Koh, Ge, and Petrella receive the 2022 American Association of School Librarians (AASL) Research Grant

Kyungwon Koh
Kyungwon Koh, Associate Professor and Director of the Champaign-Urbana (CU) Community Fab Lab
Julia Burns Petrella
Julia Burns Petrella

A research paper co-authored by Associate Professor Kyungwon Koh; Xun Ge, professor of learning sciences at the University of Oklahoma; and iSchool doctoral candidate Julia Burns Petrella has received a 2022 American Association of School Librarians (AASL) Research Grant by the Educators of School Librarians Section of AASL. Sponsored by ABC-CLIO, these grants recognize "excellence in manuscripts addressing a persistent and recurring challenge in the field of school librarianship." The awarded paper, "Librarian-Teacher Co-Teaching and the Role of School Librarians in Facilitating Inquiry and Maker Learning," was recently published in School Library Research. Recipients will present their papers in October at the 2023 AASL National Conference in Tampa, Florida.

The three-year study, funded by an Institute of Museum and Library Services (IMLS) National Leadership Grant for Libraries (LG-81-16-0151), investigated inquiry and maker units in three public schools—one elementary, one middle, and one high school—in which school librarians actively co-taught with other teachers from different disciplines. Through interviews and field observations, Koh and her colleagues found the co-teaching occurred throughout the entire instruction processes, from co-planning to co-implementing to co-assessing.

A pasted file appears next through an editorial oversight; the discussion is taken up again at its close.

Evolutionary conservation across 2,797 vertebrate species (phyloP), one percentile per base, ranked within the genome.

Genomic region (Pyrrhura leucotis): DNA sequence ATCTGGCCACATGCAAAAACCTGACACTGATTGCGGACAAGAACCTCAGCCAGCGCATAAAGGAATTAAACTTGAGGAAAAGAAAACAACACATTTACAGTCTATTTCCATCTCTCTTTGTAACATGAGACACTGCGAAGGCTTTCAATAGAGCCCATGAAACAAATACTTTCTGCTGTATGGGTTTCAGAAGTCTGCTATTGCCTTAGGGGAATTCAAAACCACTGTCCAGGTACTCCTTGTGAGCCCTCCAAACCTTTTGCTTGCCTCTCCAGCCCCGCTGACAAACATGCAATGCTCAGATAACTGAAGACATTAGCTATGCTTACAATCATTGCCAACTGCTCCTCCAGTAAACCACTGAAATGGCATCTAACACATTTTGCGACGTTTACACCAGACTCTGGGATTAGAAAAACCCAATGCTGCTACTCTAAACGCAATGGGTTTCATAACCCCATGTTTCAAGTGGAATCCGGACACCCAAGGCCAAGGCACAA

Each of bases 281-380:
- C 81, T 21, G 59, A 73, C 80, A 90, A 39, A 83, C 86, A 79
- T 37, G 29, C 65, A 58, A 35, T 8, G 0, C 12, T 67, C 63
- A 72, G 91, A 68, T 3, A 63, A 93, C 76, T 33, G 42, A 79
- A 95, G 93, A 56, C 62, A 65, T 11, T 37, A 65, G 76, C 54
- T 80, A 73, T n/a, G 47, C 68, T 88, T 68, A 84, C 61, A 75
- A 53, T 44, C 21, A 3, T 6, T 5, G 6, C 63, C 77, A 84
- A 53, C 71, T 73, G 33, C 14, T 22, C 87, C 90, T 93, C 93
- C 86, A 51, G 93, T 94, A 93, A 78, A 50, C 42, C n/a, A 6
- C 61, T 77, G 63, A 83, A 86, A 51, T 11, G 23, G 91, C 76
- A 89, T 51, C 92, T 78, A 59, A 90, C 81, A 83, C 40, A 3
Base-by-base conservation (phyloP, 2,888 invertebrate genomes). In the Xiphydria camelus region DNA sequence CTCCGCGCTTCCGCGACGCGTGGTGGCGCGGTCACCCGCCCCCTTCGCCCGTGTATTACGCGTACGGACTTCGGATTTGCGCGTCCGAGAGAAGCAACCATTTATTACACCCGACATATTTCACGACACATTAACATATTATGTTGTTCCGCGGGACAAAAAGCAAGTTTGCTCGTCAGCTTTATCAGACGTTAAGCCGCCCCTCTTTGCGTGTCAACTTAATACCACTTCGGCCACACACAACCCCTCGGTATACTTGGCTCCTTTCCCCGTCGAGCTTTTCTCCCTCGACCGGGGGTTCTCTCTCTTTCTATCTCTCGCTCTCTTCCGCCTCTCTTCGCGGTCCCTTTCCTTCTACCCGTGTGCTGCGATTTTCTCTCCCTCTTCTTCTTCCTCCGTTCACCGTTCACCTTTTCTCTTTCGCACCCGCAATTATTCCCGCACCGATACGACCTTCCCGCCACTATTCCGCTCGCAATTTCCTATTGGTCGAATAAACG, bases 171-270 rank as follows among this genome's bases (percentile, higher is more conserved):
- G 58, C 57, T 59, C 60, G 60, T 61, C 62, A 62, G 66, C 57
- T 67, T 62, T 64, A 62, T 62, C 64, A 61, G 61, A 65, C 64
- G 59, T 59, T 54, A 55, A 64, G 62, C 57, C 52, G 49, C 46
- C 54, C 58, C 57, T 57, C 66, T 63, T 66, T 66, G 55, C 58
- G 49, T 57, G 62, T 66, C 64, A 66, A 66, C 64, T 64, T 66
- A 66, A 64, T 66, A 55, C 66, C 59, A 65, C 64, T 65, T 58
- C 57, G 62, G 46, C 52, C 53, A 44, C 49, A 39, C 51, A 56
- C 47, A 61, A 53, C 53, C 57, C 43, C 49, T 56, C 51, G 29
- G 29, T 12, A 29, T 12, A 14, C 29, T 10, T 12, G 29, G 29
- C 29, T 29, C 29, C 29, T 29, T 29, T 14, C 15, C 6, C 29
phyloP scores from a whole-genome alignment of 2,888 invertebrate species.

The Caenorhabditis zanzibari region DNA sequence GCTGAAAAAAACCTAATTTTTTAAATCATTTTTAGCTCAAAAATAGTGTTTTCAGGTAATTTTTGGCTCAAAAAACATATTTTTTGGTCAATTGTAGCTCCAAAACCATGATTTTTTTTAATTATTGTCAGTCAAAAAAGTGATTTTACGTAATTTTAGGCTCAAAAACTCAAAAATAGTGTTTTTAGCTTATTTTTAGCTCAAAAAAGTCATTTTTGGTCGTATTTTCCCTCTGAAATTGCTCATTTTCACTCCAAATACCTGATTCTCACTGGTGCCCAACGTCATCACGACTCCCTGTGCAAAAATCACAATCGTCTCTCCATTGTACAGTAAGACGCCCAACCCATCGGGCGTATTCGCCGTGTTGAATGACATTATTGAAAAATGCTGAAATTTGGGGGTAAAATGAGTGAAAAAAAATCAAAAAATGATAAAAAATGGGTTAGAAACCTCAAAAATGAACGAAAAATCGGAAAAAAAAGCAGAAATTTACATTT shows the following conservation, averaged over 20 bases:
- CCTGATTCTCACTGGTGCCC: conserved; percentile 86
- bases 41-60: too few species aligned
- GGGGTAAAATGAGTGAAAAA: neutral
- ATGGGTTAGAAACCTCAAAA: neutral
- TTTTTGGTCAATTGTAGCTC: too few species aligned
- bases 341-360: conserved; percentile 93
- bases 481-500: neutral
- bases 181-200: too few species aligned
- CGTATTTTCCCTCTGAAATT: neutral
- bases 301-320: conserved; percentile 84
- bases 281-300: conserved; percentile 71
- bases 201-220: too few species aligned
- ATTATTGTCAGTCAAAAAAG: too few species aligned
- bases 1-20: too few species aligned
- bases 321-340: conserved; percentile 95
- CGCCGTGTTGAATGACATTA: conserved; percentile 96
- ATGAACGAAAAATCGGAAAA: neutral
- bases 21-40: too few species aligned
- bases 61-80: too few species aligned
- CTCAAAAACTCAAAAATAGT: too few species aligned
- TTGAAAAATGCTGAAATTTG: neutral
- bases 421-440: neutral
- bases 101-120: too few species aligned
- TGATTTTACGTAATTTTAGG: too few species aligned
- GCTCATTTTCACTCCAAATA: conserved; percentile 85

According to the researchers, school librarians brought in expertise in inquiry processes, maker technology and mindsets, information literacy skills, and more, while classroom teachers brought differing expertise as the content-area experts. School librarians are reported to have used various instructional methods such as scaffolding, modeling, mentoring, and coaching. The co-teaching relationships evolved over time. The findings suggest co-teaching between school librarians and classroom teachers significantly facilitates learner-centered instruction, such as maker learning and inquiry learning, across all levels of schools. Participating teachers strongly believed the school librarians' role was crucial in making these highly individualized and creative learning opportunities possible.

"School library guidelines and standards have consistently emphasized the significant role of school librarians as instructional partners and collaborators," said Koh. "However, little is known about the processes of co-teaching, as a specific style of instructional collaboration, and the role of school librarians as they co-teach with classroom teachers. This study reveals different strategies and processes that school librarians used while co-teaching with classroom teachers to facilitate creative instruction in schools."

Koh's areas of expertise include digital youth, the maker movement, learning and community engagement through libraries, human information behavior, and competencies for information professionals. Koh holds an MS and PhD in library and information studies from Florida State University and a BS in library and information science from Yonsei University in South Korea. She also serves as the director of the C-U Community Fab Lab, a makerspace that supports campus and community members through research, university courses, engagement, programming, K-12 summer camps, and design and fabrication support. 

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